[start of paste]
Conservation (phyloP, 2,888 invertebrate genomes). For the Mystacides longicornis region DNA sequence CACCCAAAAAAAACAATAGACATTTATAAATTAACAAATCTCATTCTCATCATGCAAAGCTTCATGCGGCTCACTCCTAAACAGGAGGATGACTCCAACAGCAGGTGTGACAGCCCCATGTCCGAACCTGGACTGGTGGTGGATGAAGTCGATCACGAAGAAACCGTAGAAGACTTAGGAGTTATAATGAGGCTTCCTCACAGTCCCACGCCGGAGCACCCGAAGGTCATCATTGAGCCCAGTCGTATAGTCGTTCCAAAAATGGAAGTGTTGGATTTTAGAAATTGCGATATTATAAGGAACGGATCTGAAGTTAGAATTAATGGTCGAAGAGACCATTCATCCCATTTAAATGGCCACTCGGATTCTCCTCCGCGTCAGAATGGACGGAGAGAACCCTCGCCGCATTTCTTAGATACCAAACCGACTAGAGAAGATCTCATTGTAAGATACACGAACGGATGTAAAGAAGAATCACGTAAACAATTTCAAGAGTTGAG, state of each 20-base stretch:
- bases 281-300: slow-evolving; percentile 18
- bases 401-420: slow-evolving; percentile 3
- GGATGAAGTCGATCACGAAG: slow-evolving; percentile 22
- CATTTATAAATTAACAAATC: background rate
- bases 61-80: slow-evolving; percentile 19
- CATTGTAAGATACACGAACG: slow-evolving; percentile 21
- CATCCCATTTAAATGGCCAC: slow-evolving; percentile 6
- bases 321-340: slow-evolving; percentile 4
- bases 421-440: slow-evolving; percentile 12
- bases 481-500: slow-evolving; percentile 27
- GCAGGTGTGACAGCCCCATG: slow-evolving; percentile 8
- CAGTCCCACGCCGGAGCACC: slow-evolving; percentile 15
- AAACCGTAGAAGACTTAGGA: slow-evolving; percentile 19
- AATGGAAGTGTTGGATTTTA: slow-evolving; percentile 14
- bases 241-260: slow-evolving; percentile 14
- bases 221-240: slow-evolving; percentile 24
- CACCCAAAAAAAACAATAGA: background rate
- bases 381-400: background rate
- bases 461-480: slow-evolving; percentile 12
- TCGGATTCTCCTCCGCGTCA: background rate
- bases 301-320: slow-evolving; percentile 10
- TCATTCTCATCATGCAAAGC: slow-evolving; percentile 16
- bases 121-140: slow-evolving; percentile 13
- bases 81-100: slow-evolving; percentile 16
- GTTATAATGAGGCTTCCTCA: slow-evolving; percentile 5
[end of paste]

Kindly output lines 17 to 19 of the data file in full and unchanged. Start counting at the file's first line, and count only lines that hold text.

- bases 221-240: slow-evolving; percentile 24
- CACCCAAAAAAAACAATAGA: background rate
- bases 381-400: background rate